W3C home > Mailing lists > Public > www-style@w3.org > May 2004

Re: Optional Style Rules (@option proposal)

From: Bjoern Hoehrmann <derhoermi@gmx.net>
Date: Sun, 02 May 2004 00:43:18 +0200
To: Lachlan Hunt <lachlan.hunt@iinet.net.au>
Cc: W3C Style List <www-style@w3.org>
Message-ID: <40a41fd9.765081028@smtp.bjoern.hoehrmann.de>

* Lachlan Hunt wrote:
>   In the past, there have been several suggestions for supporting 
>alternate and/or preferred style sheet mechanisms within CSS, using 
>rules such as @alternate and @preferred (or anything equivalent).  The 
>most recent of which I found was the thread started by William 
>Birchenough [1].
>   However, there are some limitations with the alterate/preferred 
>stylesheet mechanisms that I will address here.

Indeed. What I would rather see than syntax proposals is a compilation
of desired properties of such a mechanism to derive requirements to both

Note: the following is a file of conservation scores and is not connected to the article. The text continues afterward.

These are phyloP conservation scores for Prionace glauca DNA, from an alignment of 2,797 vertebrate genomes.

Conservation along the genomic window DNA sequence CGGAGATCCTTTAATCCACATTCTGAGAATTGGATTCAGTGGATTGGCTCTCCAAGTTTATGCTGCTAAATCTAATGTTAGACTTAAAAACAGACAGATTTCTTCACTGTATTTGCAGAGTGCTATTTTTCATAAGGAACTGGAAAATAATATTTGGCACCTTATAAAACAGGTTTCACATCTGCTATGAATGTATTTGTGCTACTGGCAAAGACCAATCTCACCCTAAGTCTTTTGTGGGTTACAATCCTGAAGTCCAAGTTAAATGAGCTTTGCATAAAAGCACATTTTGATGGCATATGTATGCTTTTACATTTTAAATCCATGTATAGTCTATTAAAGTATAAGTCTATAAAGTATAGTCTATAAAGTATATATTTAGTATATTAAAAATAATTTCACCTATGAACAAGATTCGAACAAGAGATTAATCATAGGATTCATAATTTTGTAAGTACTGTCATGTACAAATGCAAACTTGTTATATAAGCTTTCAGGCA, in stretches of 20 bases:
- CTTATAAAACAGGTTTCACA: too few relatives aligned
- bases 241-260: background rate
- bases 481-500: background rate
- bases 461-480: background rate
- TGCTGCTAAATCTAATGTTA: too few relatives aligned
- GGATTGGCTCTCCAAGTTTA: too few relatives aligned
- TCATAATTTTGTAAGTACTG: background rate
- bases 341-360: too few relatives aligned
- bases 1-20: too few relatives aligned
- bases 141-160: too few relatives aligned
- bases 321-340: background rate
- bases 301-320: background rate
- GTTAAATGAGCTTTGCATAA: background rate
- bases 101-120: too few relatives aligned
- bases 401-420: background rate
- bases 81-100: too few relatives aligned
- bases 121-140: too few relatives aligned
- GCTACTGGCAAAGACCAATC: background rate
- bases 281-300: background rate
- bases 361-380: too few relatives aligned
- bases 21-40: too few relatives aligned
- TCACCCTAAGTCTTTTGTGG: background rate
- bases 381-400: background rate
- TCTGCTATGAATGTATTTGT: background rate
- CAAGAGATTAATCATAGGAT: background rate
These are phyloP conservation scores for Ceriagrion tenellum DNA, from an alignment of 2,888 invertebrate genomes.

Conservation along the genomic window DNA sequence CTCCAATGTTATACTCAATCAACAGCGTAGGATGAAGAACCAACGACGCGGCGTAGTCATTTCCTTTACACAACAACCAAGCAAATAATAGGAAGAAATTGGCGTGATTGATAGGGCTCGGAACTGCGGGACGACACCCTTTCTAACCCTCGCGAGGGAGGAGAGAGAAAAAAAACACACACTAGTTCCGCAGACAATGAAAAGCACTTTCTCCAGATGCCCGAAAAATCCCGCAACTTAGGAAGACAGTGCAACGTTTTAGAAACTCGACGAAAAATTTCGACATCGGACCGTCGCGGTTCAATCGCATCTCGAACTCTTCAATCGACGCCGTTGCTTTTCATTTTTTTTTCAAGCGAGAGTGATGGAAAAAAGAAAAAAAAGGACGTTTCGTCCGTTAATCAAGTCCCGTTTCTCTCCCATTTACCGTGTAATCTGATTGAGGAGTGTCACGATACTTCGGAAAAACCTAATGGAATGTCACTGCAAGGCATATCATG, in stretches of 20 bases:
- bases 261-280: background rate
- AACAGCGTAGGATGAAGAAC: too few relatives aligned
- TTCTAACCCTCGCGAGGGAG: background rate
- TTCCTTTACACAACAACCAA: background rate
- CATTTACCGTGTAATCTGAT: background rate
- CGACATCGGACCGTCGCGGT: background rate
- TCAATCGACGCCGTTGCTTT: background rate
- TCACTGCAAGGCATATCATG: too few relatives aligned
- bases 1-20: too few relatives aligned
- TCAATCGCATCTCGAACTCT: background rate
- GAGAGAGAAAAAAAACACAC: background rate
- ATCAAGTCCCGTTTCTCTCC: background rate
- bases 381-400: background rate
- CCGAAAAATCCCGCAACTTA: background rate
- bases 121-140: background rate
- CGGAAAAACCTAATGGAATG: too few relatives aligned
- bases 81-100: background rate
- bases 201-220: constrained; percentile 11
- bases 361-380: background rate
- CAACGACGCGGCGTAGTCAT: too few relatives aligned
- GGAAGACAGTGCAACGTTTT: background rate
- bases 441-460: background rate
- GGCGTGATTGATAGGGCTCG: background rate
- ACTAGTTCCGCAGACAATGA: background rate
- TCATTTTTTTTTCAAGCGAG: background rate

design solutions and measure solutions. As you point out, modular
composition of a site style sheet is such a property. Persistence is
another, how to maintain the style sheet selecion/composition throughout
a site, how to override it for specific parts of a site, how to maintain
state across browser sessions, etc. The possibility of incorporating the
selection into the document user interface like the serif/sans-serif
selection on <http://www.tbray.org/ongoing/> is one more concern, you
might even want a "preferences" page to let the user choose fonts,
colors, backgrounds, where the navbar goes. And so is linking, how to
say try <http://www.w3.org/Style/CSS/> with the "Blue shadows" style via
an IRI Reference for example. Hence, what properties do we desire and
how important are they?
Received on Saturday, 1 May 2004 18:43:41 UTC

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